Subscribers! Add a note to this movie and/or put it into one of your private movie lists.
Tristan is wounded and left for dead after a battle, he is nursed back to health by a mysterious Irish beauty. Their affair is cut short when Tristan must return to England. The Irish king gives his daughter away as the prize in a tournament between all the champions of England. Tristan wins the princess's hand for Lord Marke and is horrified to see that the woman he has won for his Lord, is his Irish savior Isolde.
PROFANITY: None. SEX/NUDITY: Sex scenes without nudity. VIOLENCE: Slashings, stabbings, hangings; medium blood. DRUGS/ALCOHOL: Some alcohol. ACTION: A number of swordfight/battle sequences. COMEDY: A couple of comic situations.
The above rating is an average of the critic reviews below.
(Close new window when finished with Full Reviews)
Roger EbertFull Review Good 'Tristan & Isolde' begins with bits of the same myth that has inspired works ranging from sword & sorcery movies ('Lovespell') to operas by Wagner, and transforms them, rather surprisingly, into a lean and effective action romance.
USA TodayFull Review Above Average Though it's being billed as the pre-cursor to Romeo and Juliet, it doesn't come close to the haunting romance of Franco Zeffirelli's seminal 1968 film.
Note: The rating
above is our interpretation of what the critic would give this movie based on
their review. We are not affiliated with these critic's in any way.
OPINION OVERVIEW The following is the original "What's Worth
Watching" write-up for this movie.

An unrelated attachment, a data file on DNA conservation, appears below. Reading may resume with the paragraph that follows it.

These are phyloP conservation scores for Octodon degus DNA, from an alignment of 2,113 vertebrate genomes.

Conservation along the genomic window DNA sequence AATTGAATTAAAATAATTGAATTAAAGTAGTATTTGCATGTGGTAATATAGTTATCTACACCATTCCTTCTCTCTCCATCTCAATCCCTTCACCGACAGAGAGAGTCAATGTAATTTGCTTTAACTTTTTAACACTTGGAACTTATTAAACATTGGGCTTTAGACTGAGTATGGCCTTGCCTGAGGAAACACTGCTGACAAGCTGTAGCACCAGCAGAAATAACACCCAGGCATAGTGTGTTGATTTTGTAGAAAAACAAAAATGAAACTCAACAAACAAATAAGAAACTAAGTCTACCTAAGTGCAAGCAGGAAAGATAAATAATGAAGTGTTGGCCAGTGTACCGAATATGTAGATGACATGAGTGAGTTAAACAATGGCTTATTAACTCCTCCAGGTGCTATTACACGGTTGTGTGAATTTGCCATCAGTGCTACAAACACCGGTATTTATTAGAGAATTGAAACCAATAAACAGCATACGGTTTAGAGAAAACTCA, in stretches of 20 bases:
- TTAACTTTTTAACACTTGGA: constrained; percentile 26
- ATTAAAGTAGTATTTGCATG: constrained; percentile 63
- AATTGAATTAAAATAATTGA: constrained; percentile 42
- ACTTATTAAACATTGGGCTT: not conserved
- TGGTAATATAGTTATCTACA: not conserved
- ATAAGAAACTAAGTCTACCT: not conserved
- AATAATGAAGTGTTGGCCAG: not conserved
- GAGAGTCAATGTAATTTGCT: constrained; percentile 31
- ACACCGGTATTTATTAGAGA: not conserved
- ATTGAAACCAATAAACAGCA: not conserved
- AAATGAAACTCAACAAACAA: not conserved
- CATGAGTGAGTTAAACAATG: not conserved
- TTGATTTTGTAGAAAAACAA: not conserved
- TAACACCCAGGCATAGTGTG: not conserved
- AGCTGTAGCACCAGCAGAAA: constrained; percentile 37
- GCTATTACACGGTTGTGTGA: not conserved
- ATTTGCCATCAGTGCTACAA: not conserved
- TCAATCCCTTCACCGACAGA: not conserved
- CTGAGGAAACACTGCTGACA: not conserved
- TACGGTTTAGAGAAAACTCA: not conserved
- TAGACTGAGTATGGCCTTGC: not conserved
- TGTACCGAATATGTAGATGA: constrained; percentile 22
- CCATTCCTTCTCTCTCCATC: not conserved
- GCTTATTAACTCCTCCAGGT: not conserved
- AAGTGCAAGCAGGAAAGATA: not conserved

Based on a theater exit polling of 189 moviegoers:It appears "Tristan & Isolde" is more of a "chick flick." The ladies loved it. The men, for the most part, thought it was a "Good" to "Very Good" movie, which certainly isn't bad, but it's not great. Still, the male opinions are plenty good enough to recommend "Tristan & Isolde" as a good date movie.
After the fall of Rome, the warlords of England are brutally kept in line by the forces of Irish King Donnchadh. One of these leaders, Lord Marke (Rufus Sewell) seeks to unite the English tribes to form one strong nation to rule itself. His greatest knight is Tristan (James Franco), whom Marke raised since he was orphaned in an Irish attack that also took Marke's family. With Tristan by his side, Marke believes he can unify his people and rid England of Irish rule. But Tristan harbors a terrible secret…
Wounded and left for dead after battle, he is nursed back to health by Isolde (Sophia Myles), a mysterious Irish beauty who hides him from her father, King Donnchadh's, forces and brings him back to life. But their passionate affair is cut short when Tristan must return to England, not knowing if he will see Isolde again.
Still seeking to throw the English tribes back into chaos, King Donnchadh gives away his daughter as the prize in a tournament between all the champions of England. Tristan wins the princess' hand for Lord Marke, whose vision of a united England may finally be realized.
Tristan is horrified to see that the woman he has won for his Lord, the woman whom Marke will marry, is his Irish savior Isolde. Worse, Marke is a good and worthy future king, whose belief in Tristan has made the young knight who he is.
First separated by countries at war, and now by loyalty to King and country, Tristan and Isolde must suppress their emotions for the sake of peace and the future of England. But the more they deny their passion, the more fiercely it burns. Despite their efforts to stay apart, Tristan and Isolde are driven inexorably together, risking everything for one last moment in each other's arms.